You may have noticed the blue datapoints in the first of these two graphs (increases from Cl+J #1-2). This is because I found something really interesting when analyzing the superheavyweight data:
Notice that the blue curve centers around 6.1kg for lighter superheavyweights, and 6.4kg for heavier supers (“super supers?”). This is what I plotted in the line fit above (hence the blue points). But, notice that there’s also a pretty decent success rate with lifters who choose 10kg increases. It took me a while to figure out what to make of this, but then I thought back to my biochemistry roots. When I see a “biphasic” curve like this in biochemistry, it typically indicates that there are 2 subpopulations. So, with these data, I would argue that there are some people who do best with ~6-7 kg jumps, but there’s a subpopulation of individuals who do best with more conservative openers, followed by a 10kg jump.
It’s possible that this subpopulation requires more rest between attempts. It’s also possible that they are following themselves (making back-to-back attempts) so they need to start conservative and milk the clock a bit with their increases. I’m sure most of those reading this remember how detrimental lack of rest was in the 2016 olympic Superheavy division. People can get.. err… “robbed” of gold medals. If you have any ideas for why there may be these 2 subpopulations, or would like me to do some further analysis on these subpopulations, be sure to let me know in the comments below.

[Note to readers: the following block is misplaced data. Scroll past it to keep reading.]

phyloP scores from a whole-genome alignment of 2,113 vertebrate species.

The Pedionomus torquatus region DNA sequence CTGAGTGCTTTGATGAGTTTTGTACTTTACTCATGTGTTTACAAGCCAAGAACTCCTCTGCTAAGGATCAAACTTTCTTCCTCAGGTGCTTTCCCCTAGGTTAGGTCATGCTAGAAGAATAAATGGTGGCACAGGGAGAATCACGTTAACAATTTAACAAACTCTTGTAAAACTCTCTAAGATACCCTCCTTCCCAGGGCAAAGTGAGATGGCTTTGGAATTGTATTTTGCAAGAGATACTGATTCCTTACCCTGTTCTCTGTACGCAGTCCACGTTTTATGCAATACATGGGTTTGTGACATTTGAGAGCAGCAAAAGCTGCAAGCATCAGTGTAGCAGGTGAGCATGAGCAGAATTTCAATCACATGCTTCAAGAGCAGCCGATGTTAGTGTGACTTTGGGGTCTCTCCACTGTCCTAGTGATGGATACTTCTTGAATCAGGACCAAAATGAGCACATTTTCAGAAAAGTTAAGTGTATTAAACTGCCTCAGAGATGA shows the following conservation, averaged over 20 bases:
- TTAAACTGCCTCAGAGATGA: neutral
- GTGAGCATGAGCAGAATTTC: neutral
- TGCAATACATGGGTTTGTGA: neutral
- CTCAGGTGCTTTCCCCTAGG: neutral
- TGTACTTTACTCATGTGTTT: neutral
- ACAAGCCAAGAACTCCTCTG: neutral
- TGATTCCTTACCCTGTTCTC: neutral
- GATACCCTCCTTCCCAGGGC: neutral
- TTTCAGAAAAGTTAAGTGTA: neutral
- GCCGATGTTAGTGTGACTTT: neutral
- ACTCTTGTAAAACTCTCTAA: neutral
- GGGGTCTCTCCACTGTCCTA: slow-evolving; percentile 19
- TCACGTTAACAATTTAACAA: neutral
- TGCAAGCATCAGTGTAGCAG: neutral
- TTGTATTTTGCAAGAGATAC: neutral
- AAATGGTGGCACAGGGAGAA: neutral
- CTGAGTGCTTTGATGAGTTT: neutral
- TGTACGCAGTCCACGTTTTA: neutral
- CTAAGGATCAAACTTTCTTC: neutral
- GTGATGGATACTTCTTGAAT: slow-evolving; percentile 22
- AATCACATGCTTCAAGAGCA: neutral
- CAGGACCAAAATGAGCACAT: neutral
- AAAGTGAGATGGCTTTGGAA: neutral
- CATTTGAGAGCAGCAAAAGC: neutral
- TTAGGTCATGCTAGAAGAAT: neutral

So, how do you know what subpopulation you’ll fall into? I saw similar curves in elite level lifters (Sinclair >400) as well as beginner/intermediate level lifters (Sinclair <300), so the amount of weight on the bar doesn’t seem to matter here. So, you’ll probably need to figure out which group you fit into by trial and error. To give you a better idea of where you may fall, here’s the breakdown of the two subpopulations:
Only about 25% of superheavyweights seem to fall in this optimal 10kg increase category, with the other 75% having optimal increases around 6-7kg. So, if you’re a superheavyweight, chances are you’ll fall into the 6-7kg group.
Finally, I wanted to know whether the lifter’s skill level determined the optimal jumps between attempts, so I plotted the optimal jumps versus bodyweight as I did before, but this time I separated out lifters based on their skill level:
As with the snatch, it seems that skill level of lifter (weight on bar) does not play a role in the optimal jumps between clean and jerks.
With all of this in mind, I’ll conclude with these final two graphs. The first graph is the jumps that are most often chosen, while the bottom graph is my recommended increases based on the data I’ve analyzed. Notice that, as with the snatch, the majority of male lifters choose 5kg jumps, but most of the middle weightclasses actually do have optimal increases around 5kg (probably mostly by blind luck).
If you’d like to know more about Men’s optimal Snatch attempts, be sure to check out part 1 of this article here.
Written by: Aaron Snoberger
Big thanks to Dr. Guy Hornsby, Dr. Mike Stone, and Dr. Jessica Snoberger for your input and helpful comments on this series of articles.